1. Begin in a kneeling position on a mat with hands below shoulders and knees behind hips so back is angled and long.
  2. Tuck toes under, tighten abdominals and bend elbows to lower chest toward the floor. Keep your gaze in front of your fingertips so neck stays long.
  3. Press chest back up to starting position.

Targets: shoulders, arm, core


Basic Squat

Senior couple are in very good shape
gpointstudio / Getty Images
  1. Stand tall with your feet hip-distance apart. Your hips, knees, and toes should all be facing forward. (Hold dumbbells in hands to make it harder).
  2. Bend your knees and extend your buttocks backward as if you are going to sit back into a chair. Make sure that you keep your knees behind your toes and your weight in your heels. Rise back up and repeat.

Targets: glutes, quads, hamstrings


Stability Ball Chest Fly

Woman doing chest fly on stability ball
Chris Freytag
  1. Hold a pair of dumbbells close to your chest and place your shoulder blades and head on top of the ball with the rest of your body in a tabletop position. Feet should be hip-distance apart.
  2. Raise dumbbells together straight above the chest, palms facing in.
  3. Slowly lower arms out to the side with a slight bend in your elbow, until elbows are about chest level.
  4. Squeeze chest and bring hands back together at the top.

Targets: chest, glutes, back, core


Stability Ball Tricep Kick Back

Triceps kick back on the exercise ball
Chris Freytag
  1. Holding dumbbells, place your chest on the ball with arms draped alongside the ball and legs extended out to the floor behind you. Keep head in line with your spine. (If you don’t have a ball, lay belly-side down on a bench or stand with feet staggered front to back and body hinged forward).
  2. Pull your elbow up to a ​90-degree angle for start position.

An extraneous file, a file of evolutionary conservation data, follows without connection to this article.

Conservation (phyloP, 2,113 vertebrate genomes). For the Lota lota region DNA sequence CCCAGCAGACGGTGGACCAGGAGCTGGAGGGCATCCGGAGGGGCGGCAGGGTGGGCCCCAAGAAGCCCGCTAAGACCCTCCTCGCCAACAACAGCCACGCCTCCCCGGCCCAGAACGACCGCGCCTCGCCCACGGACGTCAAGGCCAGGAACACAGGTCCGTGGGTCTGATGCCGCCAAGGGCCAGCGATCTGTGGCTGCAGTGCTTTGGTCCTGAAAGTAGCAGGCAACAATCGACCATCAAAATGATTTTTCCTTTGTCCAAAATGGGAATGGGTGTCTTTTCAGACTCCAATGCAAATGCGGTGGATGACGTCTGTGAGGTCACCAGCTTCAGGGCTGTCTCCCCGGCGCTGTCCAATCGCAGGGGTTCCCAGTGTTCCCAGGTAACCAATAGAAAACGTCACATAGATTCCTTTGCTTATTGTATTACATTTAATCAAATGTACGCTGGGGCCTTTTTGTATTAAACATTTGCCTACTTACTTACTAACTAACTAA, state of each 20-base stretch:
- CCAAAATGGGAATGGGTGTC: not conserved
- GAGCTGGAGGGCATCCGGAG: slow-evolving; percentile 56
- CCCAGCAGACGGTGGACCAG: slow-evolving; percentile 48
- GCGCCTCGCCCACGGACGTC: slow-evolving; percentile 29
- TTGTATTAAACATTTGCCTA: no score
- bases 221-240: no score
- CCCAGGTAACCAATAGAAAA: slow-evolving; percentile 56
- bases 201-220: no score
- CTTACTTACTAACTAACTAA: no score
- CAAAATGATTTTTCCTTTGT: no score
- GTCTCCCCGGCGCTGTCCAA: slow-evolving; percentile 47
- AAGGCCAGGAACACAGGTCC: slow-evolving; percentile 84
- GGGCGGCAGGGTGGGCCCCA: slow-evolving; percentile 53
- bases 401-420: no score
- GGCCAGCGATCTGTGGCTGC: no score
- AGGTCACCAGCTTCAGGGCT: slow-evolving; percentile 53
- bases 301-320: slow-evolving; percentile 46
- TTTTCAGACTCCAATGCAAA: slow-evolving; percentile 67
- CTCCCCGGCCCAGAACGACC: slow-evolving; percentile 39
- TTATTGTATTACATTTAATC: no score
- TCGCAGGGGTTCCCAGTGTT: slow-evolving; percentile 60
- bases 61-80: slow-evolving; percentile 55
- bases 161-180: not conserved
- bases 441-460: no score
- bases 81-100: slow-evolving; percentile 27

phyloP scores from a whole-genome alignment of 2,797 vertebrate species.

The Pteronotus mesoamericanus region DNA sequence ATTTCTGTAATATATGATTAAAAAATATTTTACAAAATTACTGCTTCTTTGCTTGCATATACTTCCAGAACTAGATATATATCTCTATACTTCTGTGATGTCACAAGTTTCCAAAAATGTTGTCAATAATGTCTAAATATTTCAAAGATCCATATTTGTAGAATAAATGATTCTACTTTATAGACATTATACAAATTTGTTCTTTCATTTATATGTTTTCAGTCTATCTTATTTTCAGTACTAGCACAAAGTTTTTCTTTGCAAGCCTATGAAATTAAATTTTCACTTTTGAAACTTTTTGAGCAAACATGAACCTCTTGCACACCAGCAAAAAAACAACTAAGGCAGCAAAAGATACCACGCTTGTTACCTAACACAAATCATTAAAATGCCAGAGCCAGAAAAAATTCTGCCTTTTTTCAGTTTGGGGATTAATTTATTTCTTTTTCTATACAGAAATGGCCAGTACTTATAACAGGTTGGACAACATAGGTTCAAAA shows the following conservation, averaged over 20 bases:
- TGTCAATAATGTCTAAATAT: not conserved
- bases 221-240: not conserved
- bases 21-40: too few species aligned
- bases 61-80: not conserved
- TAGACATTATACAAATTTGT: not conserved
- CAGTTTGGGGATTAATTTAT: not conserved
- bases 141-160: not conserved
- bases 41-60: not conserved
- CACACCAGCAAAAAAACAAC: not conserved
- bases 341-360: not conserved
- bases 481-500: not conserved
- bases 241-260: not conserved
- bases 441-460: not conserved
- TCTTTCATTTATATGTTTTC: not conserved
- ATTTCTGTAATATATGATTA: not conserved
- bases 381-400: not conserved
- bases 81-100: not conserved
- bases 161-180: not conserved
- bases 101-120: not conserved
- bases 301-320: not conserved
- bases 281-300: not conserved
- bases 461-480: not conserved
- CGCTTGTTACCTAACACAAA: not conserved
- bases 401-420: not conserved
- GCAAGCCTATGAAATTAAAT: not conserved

3. Press dumbbells back to lengthen arms, squeezing triceps.
  4. Release dumbbells back down to start position.

Targets: triceps, core


Shoulder Overhead Press

couple lifting working out in garage
Inti St Clair / Getty Images
  1. Start with feet hip-distance apart. Bring elbows out to the side creating a goal post position with arms, dumbbells are at the side of the head, and abdominals are tight.
  2. Press dumbbells slowly up until arms are straight. Slowly return to starting position with control. If desired, you can also perform this exercise seated in a chair or on a stability ball with feet wide.

Targets: shoulders, biceps, back


Stability Ball Overhead Pull

overhead pull on the stability ball
Chris Freytag
  1. Hold a pair of dumbbells close to your chest and place your shoulder blades and head on top of the ball with the rest of your body in a tabletop position. Feet should be hip-distance apart.
  2. Raise dumbbells together straight above the chest, palms facing in.
  3. Slowly lower arms behind the back of your head, keeping only a slight bend in your elbows.
  4. Squeeze your lats as you pull arms back to start position above the chest.

Targets: back, core


Stability Ball Side Leg Lift

Senior woman exercising in gym
Nastasic / Getty Images
  1. Begin kneeling with the ball to your right side.
  2. Let your right side lean slightly on the ball and hug your right arm around the ball.
  3. Extend left leg long to the side. The right leg should remain bent on the floor.
  4. Slowly lift and lower left leg 8 to 12 times then switch sides.

Targets: legs, core


Single Leg Hamstring Bridge

woman doing the single leg bridge
Chris Freytag
  1. Lie on back with bent knees hip-distance apart, and feet flat on meat
  2. Squeeze glutes and lift hips off the mat into a bridge. Lower and lift the hips for 8-12 reps then repeat on the other side.

Targets: hamstrings, glutes, quads


Bird Dog

Woman Exercising On Mat
Michael Heim / EyeEm / Getty Images
  1. Kneel on the mat on all fours.
  2. Reach one arm long, draw in the abdominals, and extend the opposite leg long behind you.
  3. Repeat 8 to 12 times then switch sides.

Targets: core, back

3 Sources
Verywell Fit uses only high-quality sources, including peer-reviewed studies, to support the facts within our articles. Read our editorial process to learn more about how we fact-check and keep our content accurate, reliable, and trustworthy.
  1. Peterson MJ, Giuliani C, Morey MC, et al. Physical Activity as a Preventative Factor for Frailty: The Health, Aging, and Body Composition Study. J Gerontol A Biol Sci Med Sci. 2009;64(1):61-68. doi:10.1093/gerona/gln001

  2. Maïmoun L, Sultan C. Effects of physical activity on bone remodeling. Metab Clin Exp. 2011;60(3):373-388. doi:10.1016/j.metabol.2010.03.001

  3. U.S. Department of Health and Human Services. Physical Activity Guidelines for Americans.

By Chris Freytag
Chris Freytag is an ACE-certified group fitness instructor, personal trainer, and health coach. She is also the founder of